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DIY: Shower Curtain Drapes

With every baby comes a room change in our world, leaving me flailing as to how to decorate spaces on a dime.  I had heard of people using shower curtains as window treatments and so set out on a mission to find cheap drapes for a new room soon to be occupied by our 1yo daughter and 3yo son.  There are 3 windows in the room, 32″ x 65″ or so.  We priced out unlined drapes at PBK and would have spent at least $250 to get a product that wouldn’t block the sun and wasn’t all that interesting pattern-wise.

You can imagine my elation out shopping at Tar.get, when I found these clearance shower curtains, lined and in beautiful masculine/feminine patterns:

Who knew shower curtains could be so nice?

I got them for a steal at half off: $15/ea and took them home to set to work.  Mind you, this is an EASY DIY–I am no seamstress.  Anyone who can sew a hem can do this.  You could also work it with sewing glue if you don’t sew.  It’s definitely not rocket science!

I first cut my curtain in half–the dimensions are 72″ x 72″, so I knew I’d have plenty of curtain to cover my windows.  

You’ll now have two separate panels, each with a rough edge.

You can lay the other panel aside. Don’t forget to be cute while being crafty–a definite plus!

Mama's best helper

Now fold once and twice on your rough edge and pin. You’ll want to have 1/4″ to 1/2″ stitch allowance.

Then set to sewing your seam.

When you’re done, admire your work, then set to hanging. I used shower curtain hooks and slipped them right through the holes at the top of each panel.

Voila, curtains!

Take that, PBK!

And with that, you’re done! We plan to hang the curtains on real rods ($2.50 ea), which will bring the project total to a whopping $55 in expenses. That’s a good feeling when you’re living on a budget! Enjoy!

  • Rightsaidred Builder

    I love this. Cute pattern, great idea. Window treatments are so darn expensive!!!u00a0 It is the one time when I really wish I could sew a little.

  • http://buildingcathedrals.com/ Kat

    B-Mama, these are so cute!nQuestion: How did you learn to use the sewing machine? Did you teach yourself, and if so, is there a book that you would recommend?u00a0

    • B-mama

      Kat, I used the remnants of knowledge leftover from middle school home economics and got a sewing machine 5 years ago. u00a0My first projects were just getting familiar with the machine and trying out different stitches. u00a0Then I started with hemming the boys hole-y pants into shorts one summer (they got upwards of 10 “new” pair of shorts!), made a simple purse, sewed large blackout curtains for the boys’ room, and so on… u00a0The thing about curtains is that the fabric can be almost as pricey as buying the drapes outright, which is why the shower curtain is such a nice, cheap solution and most of the seams are already sewn.nnMary Alice seems to have found some good books for you. u00a0Now, go price out a cheaper Singer machine (~$100) and away you go! u00a0Have fun with it!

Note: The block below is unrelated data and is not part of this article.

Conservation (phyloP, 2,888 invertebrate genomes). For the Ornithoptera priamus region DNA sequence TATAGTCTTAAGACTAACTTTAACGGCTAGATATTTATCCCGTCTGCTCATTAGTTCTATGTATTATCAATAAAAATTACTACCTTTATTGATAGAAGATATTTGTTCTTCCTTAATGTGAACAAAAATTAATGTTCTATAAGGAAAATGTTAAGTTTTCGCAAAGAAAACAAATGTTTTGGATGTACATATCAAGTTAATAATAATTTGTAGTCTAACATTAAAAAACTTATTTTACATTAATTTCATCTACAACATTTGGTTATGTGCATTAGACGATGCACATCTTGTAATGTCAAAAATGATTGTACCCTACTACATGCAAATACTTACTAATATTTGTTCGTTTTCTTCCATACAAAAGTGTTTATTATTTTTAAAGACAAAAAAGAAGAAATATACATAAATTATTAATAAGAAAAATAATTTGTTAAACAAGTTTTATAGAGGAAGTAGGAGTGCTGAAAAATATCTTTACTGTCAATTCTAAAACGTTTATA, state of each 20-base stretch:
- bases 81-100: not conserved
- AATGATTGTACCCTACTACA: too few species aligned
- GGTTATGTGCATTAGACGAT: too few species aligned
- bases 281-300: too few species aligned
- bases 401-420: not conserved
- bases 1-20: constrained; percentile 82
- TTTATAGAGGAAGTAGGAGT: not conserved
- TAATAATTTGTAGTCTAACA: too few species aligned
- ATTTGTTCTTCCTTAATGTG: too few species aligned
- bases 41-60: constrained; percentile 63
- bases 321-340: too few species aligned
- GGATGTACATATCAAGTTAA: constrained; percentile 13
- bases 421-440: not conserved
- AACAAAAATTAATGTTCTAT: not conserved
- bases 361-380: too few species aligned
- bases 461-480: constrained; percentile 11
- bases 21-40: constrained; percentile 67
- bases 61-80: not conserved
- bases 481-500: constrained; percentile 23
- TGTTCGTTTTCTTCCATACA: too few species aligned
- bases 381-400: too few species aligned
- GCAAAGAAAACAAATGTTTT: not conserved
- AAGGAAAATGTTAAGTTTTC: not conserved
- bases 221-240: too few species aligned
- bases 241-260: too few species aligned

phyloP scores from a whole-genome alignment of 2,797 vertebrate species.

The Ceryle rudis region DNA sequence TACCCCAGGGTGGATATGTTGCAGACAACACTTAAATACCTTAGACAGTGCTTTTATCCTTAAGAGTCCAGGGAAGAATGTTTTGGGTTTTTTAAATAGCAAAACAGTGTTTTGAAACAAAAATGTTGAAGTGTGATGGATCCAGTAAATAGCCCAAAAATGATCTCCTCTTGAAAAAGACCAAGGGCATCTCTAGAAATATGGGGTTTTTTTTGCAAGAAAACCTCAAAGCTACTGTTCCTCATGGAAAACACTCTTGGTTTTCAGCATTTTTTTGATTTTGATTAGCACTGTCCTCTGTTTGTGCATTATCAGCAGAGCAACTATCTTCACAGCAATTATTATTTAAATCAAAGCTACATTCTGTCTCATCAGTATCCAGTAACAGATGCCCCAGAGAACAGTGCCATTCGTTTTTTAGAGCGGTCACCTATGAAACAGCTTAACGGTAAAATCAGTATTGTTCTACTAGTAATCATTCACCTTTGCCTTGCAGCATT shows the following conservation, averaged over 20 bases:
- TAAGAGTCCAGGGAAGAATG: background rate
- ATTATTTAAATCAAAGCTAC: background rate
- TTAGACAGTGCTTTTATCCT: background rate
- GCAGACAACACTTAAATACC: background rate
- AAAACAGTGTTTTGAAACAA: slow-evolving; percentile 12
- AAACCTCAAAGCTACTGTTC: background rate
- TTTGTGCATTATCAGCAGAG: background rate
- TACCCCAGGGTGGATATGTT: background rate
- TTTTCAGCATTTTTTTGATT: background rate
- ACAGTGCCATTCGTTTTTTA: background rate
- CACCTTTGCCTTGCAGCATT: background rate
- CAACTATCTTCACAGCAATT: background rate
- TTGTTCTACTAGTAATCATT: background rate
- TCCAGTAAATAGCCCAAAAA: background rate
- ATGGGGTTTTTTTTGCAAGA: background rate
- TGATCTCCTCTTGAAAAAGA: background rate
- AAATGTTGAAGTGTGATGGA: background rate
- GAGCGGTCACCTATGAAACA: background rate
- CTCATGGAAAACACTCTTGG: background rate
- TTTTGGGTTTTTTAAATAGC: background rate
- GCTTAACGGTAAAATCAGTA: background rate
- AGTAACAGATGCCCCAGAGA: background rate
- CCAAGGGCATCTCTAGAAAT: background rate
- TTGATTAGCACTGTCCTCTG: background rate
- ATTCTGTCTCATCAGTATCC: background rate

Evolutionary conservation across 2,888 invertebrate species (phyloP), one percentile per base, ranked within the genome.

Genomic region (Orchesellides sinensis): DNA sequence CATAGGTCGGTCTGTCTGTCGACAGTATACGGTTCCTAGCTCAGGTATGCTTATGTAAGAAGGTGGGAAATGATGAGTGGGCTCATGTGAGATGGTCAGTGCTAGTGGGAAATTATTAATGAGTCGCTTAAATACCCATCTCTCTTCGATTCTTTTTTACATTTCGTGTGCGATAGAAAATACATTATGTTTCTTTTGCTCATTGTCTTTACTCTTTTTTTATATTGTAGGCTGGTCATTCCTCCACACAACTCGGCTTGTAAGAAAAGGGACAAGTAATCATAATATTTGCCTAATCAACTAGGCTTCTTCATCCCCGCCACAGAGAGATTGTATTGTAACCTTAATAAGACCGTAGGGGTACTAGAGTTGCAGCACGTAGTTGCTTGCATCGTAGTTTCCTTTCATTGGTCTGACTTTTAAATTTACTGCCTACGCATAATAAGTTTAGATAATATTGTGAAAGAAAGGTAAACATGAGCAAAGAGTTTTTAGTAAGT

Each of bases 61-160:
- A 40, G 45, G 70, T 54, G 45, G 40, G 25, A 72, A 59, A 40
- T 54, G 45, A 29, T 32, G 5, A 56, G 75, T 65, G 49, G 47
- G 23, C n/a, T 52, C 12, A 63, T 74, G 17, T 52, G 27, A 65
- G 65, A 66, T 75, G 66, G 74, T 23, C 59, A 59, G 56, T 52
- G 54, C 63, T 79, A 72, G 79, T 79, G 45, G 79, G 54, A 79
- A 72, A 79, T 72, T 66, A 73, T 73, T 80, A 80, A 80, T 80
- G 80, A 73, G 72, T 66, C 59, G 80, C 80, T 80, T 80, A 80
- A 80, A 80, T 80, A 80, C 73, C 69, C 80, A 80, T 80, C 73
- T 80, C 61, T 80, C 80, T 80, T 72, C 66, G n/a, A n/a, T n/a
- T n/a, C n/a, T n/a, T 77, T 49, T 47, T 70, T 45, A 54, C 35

• Juris Mater

    Is there anything she can’t do? Those are beautiful, well done, you rock!

    • B-mama

      Oh JM, you humble me! u00a0I think it’s more that I’m willing to try it, rather than do it well… u00a0If anyone is looking for inspiration, try Pinterest! u00a0It is my new love–sharing ideas is the best motivator! u00a0

  • Mary Alice

    Great suggestion, I would not have thought of cutting them down, but I have used unaltered shower curtains for window treatments, too.nnWell done you!u00a0 I have some straight valances to sew, should be super easy in theory, but this might motivate me to actually do it!

  • Mary Alice

    Do you keep your machine out and set up?u00a0 We kept ours out for about a month while we worked on the Christmas pajamas, but in general I find the hardest part of motivating to sew is getting out the machine and starting.u00a0 Perhaps once or twice a year I need to put it up for a month and just get all of my projects out of the way!nnKat, I would actually recommend a kids book, I learned a lot from going through it with my daughter, and I am finding the grown up book so confusing!u00a0 nnAfter working through this book:nnhttp://www.amazon.com/Best-Sewing-Machine-Fun-Kids/dp/1571202544/ref=sr_1_15?ie=UTF8&qid=1328309601&sr=8-15nnWe could follow an internet video and make the pajamas, sew a straight seam on anything, etc.u00a0 Our next project, from the grown up book, will be a tote bag, I’ll blog it if we ever get it done! nnHere is the grown up book I have:nhttp://www.amazon.com/Stitch-Learning-Sew-Project-Time/dp/1440211612/ref=sr_1_1?ie=UTF8&qid=1328309601&sr=8-1

    • B-mama

      I also store mine away and it is a deterrent having to pull it out to get going. u00a0If only for a sewing/crafts/art room! u00a0Oh, the fun one could have there! u00a0For this project I’ve kept the sewing machine set up in the dining room, which seems to be our catch-all room these days. u00a0Tonight it is going back in the upstairs closet, though. u00a0Who knows when it will surface again! :)

  • Donna

    Great job!u00a0 These are precious and perfect for a boy/girl room.u00a0 The nesting bug has hit G-ville!

  • Anonymous

    These are awesome. Well done, nesting Mama!u00a0


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